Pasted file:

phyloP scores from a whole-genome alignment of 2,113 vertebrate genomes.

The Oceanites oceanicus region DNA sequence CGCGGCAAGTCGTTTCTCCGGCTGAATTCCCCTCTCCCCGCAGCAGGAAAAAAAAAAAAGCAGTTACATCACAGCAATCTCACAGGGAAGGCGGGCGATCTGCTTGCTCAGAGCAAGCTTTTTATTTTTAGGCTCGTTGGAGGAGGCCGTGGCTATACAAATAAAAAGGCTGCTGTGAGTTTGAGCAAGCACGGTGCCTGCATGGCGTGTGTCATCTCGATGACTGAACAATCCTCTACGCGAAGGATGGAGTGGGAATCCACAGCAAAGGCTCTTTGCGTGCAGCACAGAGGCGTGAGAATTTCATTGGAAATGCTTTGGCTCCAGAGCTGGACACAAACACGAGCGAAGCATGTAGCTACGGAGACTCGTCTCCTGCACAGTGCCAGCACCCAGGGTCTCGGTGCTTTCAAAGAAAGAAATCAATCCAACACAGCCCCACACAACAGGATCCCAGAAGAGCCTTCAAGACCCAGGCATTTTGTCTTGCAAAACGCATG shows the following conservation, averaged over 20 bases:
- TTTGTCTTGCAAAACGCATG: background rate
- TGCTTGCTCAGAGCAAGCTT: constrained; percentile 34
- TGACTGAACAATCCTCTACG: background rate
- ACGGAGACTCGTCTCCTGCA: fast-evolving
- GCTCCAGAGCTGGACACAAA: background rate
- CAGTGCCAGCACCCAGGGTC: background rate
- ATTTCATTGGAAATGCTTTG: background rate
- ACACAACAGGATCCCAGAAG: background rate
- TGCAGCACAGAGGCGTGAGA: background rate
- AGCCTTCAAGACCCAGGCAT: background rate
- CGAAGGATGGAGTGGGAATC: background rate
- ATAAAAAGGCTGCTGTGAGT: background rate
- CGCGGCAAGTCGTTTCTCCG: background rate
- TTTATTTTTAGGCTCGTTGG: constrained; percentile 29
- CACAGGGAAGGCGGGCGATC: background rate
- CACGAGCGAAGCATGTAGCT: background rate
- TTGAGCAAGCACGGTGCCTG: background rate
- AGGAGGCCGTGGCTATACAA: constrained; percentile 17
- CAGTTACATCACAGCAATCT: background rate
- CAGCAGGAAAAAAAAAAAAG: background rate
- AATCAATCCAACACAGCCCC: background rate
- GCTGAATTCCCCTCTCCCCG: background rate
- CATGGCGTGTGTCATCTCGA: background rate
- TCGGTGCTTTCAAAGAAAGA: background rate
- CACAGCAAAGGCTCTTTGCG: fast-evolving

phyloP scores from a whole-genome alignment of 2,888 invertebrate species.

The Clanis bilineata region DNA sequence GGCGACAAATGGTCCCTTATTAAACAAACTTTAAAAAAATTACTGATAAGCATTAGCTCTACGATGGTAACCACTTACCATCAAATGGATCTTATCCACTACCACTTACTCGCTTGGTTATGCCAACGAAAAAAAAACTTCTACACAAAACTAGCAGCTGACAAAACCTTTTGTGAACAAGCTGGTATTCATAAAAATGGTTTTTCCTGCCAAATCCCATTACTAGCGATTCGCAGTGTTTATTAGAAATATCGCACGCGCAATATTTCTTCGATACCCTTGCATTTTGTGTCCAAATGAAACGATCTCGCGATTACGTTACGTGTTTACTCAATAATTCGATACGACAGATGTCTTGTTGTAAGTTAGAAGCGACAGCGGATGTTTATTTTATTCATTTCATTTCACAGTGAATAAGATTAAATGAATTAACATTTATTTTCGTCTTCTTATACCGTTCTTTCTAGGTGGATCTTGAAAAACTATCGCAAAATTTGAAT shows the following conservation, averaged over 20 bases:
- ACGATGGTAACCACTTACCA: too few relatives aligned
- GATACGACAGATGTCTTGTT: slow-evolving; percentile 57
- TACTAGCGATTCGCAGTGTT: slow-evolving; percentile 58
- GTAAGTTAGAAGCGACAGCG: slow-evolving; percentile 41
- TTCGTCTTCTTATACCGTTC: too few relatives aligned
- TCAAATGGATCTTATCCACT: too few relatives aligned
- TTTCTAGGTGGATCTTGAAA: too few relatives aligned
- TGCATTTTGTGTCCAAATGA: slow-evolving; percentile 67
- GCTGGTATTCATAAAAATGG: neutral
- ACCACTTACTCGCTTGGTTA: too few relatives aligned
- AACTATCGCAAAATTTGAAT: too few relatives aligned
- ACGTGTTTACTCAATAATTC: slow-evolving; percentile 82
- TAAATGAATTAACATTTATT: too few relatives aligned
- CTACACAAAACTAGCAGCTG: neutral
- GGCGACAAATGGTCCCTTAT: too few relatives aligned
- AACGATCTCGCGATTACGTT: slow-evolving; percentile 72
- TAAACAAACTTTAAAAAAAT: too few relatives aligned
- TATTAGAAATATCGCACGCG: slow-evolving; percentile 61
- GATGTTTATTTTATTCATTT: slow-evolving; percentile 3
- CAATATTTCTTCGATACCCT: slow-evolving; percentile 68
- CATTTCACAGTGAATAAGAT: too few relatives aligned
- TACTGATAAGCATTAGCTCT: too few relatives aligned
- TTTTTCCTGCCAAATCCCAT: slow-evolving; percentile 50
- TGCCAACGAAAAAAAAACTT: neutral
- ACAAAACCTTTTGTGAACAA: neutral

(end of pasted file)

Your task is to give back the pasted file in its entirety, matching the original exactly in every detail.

phyloP scores from a whole-genome alignment of 2,113 vertebrate genomes.

The Oceanites oceanicus region DNA sequence CGCGGCAAGTCGTTTCTCCGGCTGAATTCCCCTCTCCCCGCAGCAGGAAAAAAAAAAAAGCAGTTACATCACAGCAATCTCACAGGGAAGGCGGGCGATCTGCTTGCTCAGAGCAAGCTTTTTATTTTTAGGCTCGTTGGAGGAGGCCGTGGCTATACAAATAAAAAGGCTGCTGTGAGTTTGAGCAAGCACGGTGCCTGCATGGCGTGTGTCATCTCGATGACTGAACAATCCTCTACGCGAAGGATGGAGTGGGAATCCACAGCAAAGGCTCTTTGCGTGCAGCACAGAGGCGTGAGAATTTCATTGGAAATGCTTTGGCTCCAGAGCTGGACACAAACACGAGCGAAGCATGTAGCTACGGAGACTCGTCTCCTGCACAGTGCCAGCACCCAGGGTCTCGGTGCTTTCAAAGAAAGAAATCAATCCAACACAGCCCCACACAACAGGATCCCAGAAGAGCCTTCAAGACCCAGGCATTTTGTCTTGCAAAACGCATG shows the following conservation, averaged over 20 bases:
- TTTGTCTTGCAAAACGCATG: background rate
- TGCTTGCTCAGAGCAAGCTT: constrained; percentile 34
- TGACTGAACAATCCTCTACG: background rate
- ACGGAGACTCGTCTCCTGCA: fast-evolving
- GCTCCAGAGCTGGACACAAA: background rate
- CAGTGCCAGCACCCAGGGTC: background rate
- ATTTCATTGGAAATGCTTTG: background rate
- ACACAACAGGATCCCAGAAG: background rate
- TGCAGCACAGAGGCGTGAGA: background rate
- AGCCTTCAAGACCCAGGCAT: background rate
- CGAAGGATGGAGTGGGAATC: background rate
- ATAAAAAGGCTGCTGTGAGT: background rate
- CGCGGCAAGTCGTTTCTCCG: background rate
- TTTATTTTTAGGCTCGTTGG: constrained; percentile 29
- CACAGGGAAGGCGGGCGATC: background rate
- CACGAGCGAAGCATGTAGCT: background rate
- TTGAGCAAGCACGGTGCCTG: background rate
- AGGAGGCCGTGGCTATACAA: constrained; percentile 17
- CAGTTACATCACAGCAATCT: background rate
- CAGCAGGAAAAAAAAAAAAG: background rate
- AATCAATCCAACACAGCCCC: background rate
- GCTGAATTCCCCTCTCCCCG: background rate
- CATGGCGTGTGTCATCTCGA: background rate
- TCGGTGCTTTCAAAGAAAGA: background rate
- CACAGCAAAGGCTCTTTGCG: fast-evolving

phyloP scores from a whole-genome alignment of 2,888 invertebrate species.

The Clanis bilineata region DNA sequence GGCGACAAATGGTCCCTTATTAAACAAACTTTAAAAAAATTACTGATAAGCATTAGCTCTACGATGGTAACCACTTACCATCAAATGGATCTTATCCACTACCACTTACTCGCTTGGTTATGCCAACGAAAAAAAAACTTCTACACAAAACTAGCAGCTGACAAAACCTTTTGTGAACAAGCTGGTATTCATAAAAATGGTTTTTCCTGCCAAATCCCATTACTAGCGATTCGCAGTGTTTATTAGAAATATCGCACGCGCAATATTTCTTCGATACCCTTGCATTTTGTGTCCAAATGAAACGATCTCGCGATTACGTTACGTGTTTACTCAATAATTCGATACGACAGATGTCTTGTTGTAAGTTAGAAGCGACAGCGGATGTTTATTTTATTCATTTCATTTCACAGTGAATAAGATTAAATGAATTAACATTTATTTTCGTCTTCTTATACCGTTCTTTCTAGGTGGATCTTGAAAAACTATCGCAAAATTTGAAT shows the following conservation, averaged over 20 bases:
- ACGATGGTAACCACTTACCA: too few relatives aligned
- GATACGACAGATGTCTTGTT: slow-evolving; percentile 57
- TACTAGCGATTCGCAGTGTT: slow-evolving; percentile 58
- GTAAGTTAGAAGCGACAGCG: slow-evolving; percentile 41
- TTCGTCTTCTTATACCGTTC: too few relatives aligned
- TCAAATGGATCTTATCCACT: too few relatives aligned
- TTTCTAGGTGGATCTTGAAA: too few relatives aligned
- TGCATTTTGTGTCCAAATGA: slow-evolving; percentile 67
- GCTGGTATTCATAAAAATGG: neutral
- ACCACTTACTCGCTTGGTTA: too few relatives aligned
- AACTATCGCAAAATTTGAAT: too few relatives aligned
- ACGTGTTTACTCAATAATTC: slow-evolving; percentile 82
- TAAATGAATTAACATTTATT: too few relatives aligned
- CTACACAAAACTAGCAGCTG: neutral
- GGCGACAAATGGTCCCTTAT: too few relatives aligned
- AACGATCTCGCGATTACGTT: slow-evolving; percentile 72
- TAAACAAACTTTAAAAAAAT: too few relatives aligned
- TATTAGAAATATCGCACGCG: slow-evolving; percentile 61
- GATGTTTATTTTATTCATTT: slow-evolving; percentile 3
- CAATATTTCTTCGATACCCT: slow-evolving; percentile 68
- CATTTCACAGTGAATAAGAT: too few relatives aligned
- TACTGATAAGCATTAGCTCT: too few relatives aligned
- TTTTTCCTGCCAAATCCCAT: slow-evolving; percentile 50
- TGCCAACGAAAAAAAAACTT: neutral
- ACAAAACCTTTTGTGAACAA: neutral